- The team frequently misses deadlines.
- You’re missing out on opportunities to expand the project scope.
- It feels like everyone is working in silos and there’s not enough collaboration.
- Clients aren’t satisfied with the end results.
An Agile approach will alleviate many of these problems. Agile project management is designed to support all types of projects and keep them on a set path while allowing ample time and space to explore the best possible solutions. Just keep in mind that as you evolve your process, you may also need to evolve your tools.
Introducing Agile Resource Management
An Agile approach introduces new challenges. Everything moves faster. Iteration is constant. It isn’t just about changing the scope and tasks. It also means changing project teams and talent based on new requirements.
With Agile, it’s difficult to predict timelines and budgets, not to mention task backlog and role demand. It’s harder to keep everyone on the same page about who is doing what and when. And it’s even more critical to have a centralized view of what’s going on across the company.
Traditional project management software doesn’t inherently support an Agile approach. Project management tools are all about tasks and typically fail to address high-level business needs. You need tools built to manage change.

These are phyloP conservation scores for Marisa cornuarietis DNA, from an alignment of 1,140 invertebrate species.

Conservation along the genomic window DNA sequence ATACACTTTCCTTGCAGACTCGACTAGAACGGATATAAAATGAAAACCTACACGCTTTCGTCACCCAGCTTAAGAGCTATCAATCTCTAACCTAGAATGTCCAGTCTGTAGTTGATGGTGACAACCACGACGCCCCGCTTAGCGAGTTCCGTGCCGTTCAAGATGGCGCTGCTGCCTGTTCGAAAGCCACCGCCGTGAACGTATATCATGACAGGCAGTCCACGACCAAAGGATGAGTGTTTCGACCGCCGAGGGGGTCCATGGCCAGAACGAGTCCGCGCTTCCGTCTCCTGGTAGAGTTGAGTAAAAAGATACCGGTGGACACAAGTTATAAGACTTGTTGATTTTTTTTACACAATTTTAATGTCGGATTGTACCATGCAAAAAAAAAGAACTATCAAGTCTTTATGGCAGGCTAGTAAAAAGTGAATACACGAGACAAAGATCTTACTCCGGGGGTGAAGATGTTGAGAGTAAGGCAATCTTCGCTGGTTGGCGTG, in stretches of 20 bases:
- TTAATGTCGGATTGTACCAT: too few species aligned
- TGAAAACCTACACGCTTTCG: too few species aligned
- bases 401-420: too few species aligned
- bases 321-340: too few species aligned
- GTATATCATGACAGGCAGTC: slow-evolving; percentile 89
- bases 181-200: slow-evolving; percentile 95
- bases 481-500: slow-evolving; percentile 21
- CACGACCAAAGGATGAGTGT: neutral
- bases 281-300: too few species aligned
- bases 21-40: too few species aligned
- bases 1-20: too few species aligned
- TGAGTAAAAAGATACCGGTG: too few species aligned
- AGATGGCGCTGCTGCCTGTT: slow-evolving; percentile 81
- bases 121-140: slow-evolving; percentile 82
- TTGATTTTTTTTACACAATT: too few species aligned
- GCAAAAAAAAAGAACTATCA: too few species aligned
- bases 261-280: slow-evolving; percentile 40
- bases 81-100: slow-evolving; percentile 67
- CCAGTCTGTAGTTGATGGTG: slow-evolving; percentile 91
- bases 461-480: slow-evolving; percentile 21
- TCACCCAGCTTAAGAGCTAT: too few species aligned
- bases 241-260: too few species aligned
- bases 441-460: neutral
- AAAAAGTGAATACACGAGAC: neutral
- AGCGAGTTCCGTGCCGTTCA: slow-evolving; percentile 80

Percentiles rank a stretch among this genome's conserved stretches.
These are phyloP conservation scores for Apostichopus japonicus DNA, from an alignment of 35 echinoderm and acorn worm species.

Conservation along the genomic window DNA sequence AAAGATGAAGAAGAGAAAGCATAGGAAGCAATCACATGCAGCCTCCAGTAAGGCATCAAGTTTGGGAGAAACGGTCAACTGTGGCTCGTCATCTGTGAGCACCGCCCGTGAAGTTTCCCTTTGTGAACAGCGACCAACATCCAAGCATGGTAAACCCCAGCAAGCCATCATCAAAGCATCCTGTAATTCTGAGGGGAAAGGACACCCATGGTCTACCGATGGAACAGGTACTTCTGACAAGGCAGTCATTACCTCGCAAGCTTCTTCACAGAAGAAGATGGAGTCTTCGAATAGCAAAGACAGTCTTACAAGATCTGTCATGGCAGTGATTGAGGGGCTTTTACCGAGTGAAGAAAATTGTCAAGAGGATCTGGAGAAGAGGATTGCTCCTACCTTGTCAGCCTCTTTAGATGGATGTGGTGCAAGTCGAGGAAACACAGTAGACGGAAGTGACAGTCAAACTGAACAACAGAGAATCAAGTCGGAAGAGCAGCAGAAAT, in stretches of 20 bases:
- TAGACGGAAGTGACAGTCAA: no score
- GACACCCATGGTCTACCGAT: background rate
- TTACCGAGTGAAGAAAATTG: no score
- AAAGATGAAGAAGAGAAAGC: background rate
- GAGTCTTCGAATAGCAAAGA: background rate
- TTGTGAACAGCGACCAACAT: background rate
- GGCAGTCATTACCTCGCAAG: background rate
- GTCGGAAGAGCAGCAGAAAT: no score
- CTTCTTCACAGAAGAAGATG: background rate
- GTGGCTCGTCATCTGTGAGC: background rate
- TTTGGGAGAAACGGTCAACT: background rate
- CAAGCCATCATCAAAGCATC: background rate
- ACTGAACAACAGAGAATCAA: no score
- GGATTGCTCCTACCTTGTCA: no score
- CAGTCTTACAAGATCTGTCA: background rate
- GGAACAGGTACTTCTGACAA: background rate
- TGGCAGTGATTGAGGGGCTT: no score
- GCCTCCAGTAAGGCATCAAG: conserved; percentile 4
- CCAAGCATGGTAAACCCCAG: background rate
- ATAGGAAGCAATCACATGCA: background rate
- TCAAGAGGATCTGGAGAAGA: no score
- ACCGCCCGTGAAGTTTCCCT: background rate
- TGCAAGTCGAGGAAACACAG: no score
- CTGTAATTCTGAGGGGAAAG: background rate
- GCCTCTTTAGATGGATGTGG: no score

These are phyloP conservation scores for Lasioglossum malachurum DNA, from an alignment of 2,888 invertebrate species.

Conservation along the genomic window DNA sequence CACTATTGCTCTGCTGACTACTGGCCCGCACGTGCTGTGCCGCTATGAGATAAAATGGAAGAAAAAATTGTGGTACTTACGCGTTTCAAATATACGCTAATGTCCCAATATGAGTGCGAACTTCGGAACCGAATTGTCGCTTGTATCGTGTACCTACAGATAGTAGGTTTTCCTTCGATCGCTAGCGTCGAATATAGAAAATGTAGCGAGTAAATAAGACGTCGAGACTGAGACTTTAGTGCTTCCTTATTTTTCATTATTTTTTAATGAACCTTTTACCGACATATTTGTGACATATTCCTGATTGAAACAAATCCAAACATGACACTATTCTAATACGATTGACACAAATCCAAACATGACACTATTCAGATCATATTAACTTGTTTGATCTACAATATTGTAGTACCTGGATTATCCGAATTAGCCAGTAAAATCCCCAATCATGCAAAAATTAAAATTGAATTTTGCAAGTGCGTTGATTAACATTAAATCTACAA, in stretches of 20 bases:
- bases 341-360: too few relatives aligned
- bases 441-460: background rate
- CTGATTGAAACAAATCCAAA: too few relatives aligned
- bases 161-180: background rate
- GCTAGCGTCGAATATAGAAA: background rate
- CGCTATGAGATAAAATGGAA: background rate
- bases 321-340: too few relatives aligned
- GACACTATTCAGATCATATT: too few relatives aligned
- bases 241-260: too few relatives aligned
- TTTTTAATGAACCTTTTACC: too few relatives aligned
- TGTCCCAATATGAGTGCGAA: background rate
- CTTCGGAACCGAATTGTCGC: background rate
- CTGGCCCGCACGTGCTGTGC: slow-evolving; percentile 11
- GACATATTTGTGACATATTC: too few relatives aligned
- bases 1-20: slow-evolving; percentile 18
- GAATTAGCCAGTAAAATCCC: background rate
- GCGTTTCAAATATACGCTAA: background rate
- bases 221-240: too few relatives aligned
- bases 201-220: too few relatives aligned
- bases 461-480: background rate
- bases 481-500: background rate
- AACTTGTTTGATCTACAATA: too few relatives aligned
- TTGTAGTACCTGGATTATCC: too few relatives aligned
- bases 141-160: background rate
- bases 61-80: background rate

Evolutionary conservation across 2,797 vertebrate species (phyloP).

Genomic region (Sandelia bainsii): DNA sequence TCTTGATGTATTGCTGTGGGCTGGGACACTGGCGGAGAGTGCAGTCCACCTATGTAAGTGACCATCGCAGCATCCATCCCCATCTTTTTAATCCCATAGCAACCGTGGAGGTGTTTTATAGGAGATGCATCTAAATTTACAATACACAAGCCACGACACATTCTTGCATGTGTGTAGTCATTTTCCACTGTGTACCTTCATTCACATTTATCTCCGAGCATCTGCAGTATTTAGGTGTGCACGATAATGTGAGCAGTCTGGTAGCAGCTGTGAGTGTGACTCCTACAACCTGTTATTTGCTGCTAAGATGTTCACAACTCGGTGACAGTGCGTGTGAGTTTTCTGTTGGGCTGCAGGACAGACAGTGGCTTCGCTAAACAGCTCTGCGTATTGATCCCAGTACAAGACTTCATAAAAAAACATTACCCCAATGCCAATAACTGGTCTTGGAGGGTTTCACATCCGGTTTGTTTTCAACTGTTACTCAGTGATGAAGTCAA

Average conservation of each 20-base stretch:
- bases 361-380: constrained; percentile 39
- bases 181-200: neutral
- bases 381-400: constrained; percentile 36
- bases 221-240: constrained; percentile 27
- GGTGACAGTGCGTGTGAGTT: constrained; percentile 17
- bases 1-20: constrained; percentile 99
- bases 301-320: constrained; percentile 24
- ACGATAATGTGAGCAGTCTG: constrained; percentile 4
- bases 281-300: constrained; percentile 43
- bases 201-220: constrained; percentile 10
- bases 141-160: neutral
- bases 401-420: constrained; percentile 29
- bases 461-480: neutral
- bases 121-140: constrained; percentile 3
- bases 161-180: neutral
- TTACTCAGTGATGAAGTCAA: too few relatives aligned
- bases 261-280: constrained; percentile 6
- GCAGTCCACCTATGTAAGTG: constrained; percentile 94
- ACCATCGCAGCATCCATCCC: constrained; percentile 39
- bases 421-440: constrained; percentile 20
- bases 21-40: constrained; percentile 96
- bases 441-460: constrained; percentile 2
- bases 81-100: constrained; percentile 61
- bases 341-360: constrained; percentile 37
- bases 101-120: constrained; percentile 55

Enter resource management software.
How Resource Management Supports an Agile Approach
To not only hyper-focus on granular tasks in an Agile environment, and get the 10,000-foot view that managers and leaders need to power Agile organizations, you need to integrate your project management software with Agile resource management software.
With Agile resource management software (like Mosaic), you can:
- Give managers and executives visibility into who is working on what project in an Agile, constantly changing project environment.
- Center communication around the projects people are working on, and how their time is split (instead of just on the tasks).
- Remove the rigid organizational hierarchies for immediate access to anyone in the company–across teams, departments, offices, regions, or continents to manage work together as a single cohesive team.
- More easily assemble project teams.
- Quickly move people around between project teams at any moment
- Tap into the skills and knowledge you need to manage any project.
- Balance workload across the organization, while actively forecasting demand and hiring needs to prevent burnout
Agile or Waterfall: Which is Best for Your Organization?
If your business needs to move quickly, increase productivity, respond to changing requests, deliver higher-quality outcomes, and delight clients, Agile project and resource management is the way to go.
You’ll be a faster and more flexible organization. You’ll develop an improved process and workflow, create more engaged employees, and reduce turnover. And all this will ultimately lead to much higher utilization and profitability.
Atlassian’s guide to agile project management will help you manage projects fast and Mosaic's guide to buying resource management software will help you manage an Agile organization.